'Our Moral Compass'
CAERS Substack Article #1
‘OUR MORAL COMPASS’
CAERS SUBSTACK ARTICLE #1
When I was in eighth grade, we had a class trip to a conservation area. The goal was to learn how to use topographical maps and compasses to guide us when in the wilds, something very useful to learn if you don’t want to get lost. We were expected to obtain our own compass.
My father grew up on a farm and was an avid outdoorsman. He knew how to use a compass quite well and he was excited when he heard of my trip. His father had given him an excellent compass many years before, but living in the city he had not had an opportunity to use it for quite some time. When we finally found it amongst his seldom-used camping gear in the basement, it was pretty dusty and had lost some of its shine. But it still worked, and I remember taking it gingerly into my hands as he stated it now belonged to me. With both delight and pride, I cleaned it to sparkling and looked forward to the class trip.
At the conservation camp, we were paired up and given a topographical map, placed in a location marked on that map, and then told to find our way to another specific location. We were given one hour to do so.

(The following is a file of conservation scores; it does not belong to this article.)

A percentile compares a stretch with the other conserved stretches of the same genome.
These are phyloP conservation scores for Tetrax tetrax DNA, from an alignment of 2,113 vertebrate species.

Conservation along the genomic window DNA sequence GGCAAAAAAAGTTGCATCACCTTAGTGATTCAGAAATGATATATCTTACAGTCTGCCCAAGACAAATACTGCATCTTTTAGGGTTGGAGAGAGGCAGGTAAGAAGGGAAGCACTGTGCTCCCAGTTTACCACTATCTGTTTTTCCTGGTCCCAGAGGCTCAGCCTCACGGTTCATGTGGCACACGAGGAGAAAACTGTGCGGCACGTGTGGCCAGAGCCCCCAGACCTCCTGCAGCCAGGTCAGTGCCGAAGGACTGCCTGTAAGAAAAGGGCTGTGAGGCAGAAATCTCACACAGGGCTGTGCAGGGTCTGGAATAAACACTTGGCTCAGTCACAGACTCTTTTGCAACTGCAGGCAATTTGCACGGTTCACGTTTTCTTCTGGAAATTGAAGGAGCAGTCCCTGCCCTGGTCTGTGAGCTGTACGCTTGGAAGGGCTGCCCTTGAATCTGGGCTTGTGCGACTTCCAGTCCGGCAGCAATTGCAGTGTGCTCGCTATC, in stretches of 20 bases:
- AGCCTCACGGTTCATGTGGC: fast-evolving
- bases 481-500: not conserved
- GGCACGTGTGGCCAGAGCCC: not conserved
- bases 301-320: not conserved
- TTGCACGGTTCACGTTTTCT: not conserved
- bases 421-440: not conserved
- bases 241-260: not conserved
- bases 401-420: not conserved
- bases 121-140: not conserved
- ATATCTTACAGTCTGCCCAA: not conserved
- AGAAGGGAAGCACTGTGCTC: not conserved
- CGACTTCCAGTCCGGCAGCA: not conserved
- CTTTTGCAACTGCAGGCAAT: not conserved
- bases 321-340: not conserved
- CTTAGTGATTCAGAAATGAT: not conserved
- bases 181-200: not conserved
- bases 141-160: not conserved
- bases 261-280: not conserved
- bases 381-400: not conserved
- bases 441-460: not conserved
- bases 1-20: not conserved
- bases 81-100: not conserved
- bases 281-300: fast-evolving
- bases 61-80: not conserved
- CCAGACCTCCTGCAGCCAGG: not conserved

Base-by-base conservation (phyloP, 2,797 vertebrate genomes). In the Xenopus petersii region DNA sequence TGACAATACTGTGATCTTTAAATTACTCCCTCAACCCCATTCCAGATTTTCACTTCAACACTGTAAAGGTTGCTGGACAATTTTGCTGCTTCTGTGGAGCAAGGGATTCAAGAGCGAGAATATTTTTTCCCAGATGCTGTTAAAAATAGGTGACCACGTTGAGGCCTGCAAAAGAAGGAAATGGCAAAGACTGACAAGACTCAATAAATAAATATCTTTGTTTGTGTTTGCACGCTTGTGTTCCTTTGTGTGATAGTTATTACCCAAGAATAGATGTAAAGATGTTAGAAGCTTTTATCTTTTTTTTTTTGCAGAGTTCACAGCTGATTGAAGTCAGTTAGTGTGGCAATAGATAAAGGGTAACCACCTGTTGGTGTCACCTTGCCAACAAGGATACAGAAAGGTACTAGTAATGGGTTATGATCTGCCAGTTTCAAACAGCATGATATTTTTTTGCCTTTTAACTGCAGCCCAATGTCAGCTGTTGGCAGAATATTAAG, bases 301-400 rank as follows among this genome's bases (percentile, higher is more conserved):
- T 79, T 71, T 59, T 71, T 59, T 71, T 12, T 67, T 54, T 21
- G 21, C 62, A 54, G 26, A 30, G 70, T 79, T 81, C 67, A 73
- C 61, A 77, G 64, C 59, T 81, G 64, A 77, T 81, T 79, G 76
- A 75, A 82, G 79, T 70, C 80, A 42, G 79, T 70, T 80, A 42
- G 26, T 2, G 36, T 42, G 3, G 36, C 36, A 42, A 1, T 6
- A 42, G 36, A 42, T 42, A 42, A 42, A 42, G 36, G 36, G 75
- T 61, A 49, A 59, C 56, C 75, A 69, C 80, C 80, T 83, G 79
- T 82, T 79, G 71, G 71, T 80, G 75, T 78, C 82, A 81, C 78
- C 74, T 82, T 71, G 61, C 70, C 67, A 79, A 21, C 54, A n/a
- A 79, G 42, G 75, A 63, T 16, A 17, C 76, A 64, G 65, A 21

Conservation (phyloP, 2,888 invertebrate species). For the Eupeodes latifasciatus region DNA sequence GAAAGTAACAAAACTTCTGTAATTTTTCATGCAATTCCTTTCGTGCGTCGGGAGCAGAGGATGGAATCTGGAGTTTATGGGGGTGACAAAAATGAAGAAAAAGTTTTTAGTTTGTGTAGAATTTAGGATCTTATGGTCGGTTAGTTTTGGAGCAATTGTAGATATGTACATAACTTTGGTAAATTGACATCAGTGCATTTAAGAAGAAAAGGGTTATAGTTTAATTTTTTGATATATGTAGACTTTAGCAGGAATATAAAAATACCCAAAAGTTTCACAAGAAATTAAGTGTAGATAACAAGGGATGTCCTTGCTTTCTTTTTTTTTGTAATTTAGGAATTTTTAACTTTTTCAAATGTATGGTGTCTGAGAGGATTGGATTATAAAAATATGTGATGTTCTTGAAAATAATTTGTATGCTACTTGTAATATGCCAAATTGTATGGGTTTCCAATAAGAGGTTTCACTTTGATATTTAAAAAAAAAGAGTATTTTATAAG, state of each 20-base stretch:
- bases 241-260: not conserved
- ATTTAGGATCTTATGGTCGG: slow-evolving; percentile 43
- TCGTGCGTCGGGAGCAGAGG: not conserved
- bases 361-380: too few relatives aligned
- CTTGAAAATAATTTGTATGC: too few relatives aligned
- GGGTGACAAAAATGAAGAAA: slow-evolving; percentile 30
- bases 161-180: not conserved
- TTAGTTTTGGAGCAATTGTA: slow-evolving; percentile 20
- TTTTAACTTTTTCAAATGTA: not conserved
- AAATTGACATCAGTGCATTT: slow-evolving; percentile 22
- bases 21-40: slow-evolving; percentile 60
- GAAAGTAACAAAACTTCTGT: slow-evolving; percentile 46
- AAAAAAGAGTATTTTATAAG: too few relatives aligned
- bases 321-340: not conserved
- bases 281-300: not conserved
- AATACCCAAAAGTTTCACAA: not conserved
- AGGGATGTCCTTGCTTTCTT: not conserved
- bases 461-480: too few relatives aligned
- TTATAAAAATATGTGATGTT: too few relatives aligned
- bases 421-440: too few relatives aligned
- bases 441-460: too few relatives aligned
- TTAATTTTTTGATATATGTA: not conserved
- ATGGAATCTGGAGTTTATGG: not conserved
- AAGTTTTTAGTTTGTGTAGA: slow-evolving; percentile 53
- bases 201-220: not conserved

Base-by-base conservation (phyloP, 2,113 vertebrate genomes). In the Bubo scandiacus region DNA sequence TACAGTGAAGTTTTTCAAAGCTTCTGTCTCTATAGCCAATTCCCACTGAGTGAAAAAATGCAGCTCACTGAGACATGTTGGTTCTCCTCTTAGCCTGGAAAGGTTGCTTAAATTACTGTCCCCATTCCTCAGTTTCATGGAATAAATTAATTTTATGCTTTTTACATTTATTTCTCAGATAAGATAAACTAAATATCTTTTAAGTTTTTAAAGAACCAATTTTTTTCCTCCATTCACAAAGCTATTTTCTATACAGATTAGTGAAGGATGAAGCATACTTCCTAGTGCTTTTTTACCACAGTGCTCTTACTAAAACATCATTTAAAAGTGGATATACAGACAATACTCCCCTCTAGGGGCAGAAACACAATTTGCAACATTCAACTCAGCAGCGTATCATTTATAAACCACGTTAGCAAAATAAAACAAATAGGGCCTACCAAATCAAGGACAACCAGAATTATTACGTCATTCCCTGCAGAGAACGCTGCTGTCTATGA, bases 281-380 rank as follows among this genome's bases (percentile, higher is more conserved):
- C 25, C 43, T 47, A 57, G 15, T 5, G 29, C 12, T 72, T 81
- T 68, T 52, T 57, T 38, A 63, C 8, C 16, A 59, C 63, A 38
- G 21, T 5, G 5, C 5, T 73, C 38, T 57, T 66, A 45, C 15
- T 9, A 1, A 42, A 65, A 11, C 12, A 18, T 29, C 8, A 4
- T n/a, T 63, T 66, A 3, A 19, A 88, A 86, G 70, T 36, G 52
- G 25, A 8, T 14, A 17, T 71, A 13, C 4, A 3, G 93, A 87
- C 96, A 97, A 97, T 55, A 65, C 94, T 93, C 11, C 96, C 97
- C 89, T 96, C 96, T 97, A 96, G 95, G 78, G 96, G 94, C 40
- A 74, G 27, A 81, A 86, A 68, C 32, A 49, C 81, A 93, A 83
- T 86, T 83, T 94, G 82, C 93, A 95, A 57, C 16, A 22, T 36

I thought that seemed like a lot of time, but it turned out that navigating with topographical maps and compasses was much harder than it looked; we barely made it to our destination on time. Our teachers looked relieved when our cherub faces appeared at the meeting spot.
Life is often like that. In fact, it is much harder, because we seldom know the destination in advance. That’s why a compass is even more important, and we all have one, even if we have it tucked away in the basement.
Unlike my story above, each of us already has a moral compass, we don’t need to be given one. And whether we realize it or not, we use it on a regular basis, consciously or subconsciously.
Like my story above, it can be hard to read it and use it well. It takes time, study and repetitive use to get really good at navigating with it. And when we do, we can avoid getting lost, or when we do, we can find our way back on track more easily.
Our COVID experience, like a difficult walk in the woods, has challenged us with peaks and valleys, twists and turns along the way. This regular series of articles is an opportunity for us to refine our moral compasses together. The destination is important, of course, but the journey of learning to utilize and trust our own moral compass together is the real goal.
J. Barry Engelhardt MD (retired) MHSc (bioethics)
CAERS Health Intake Facilitator
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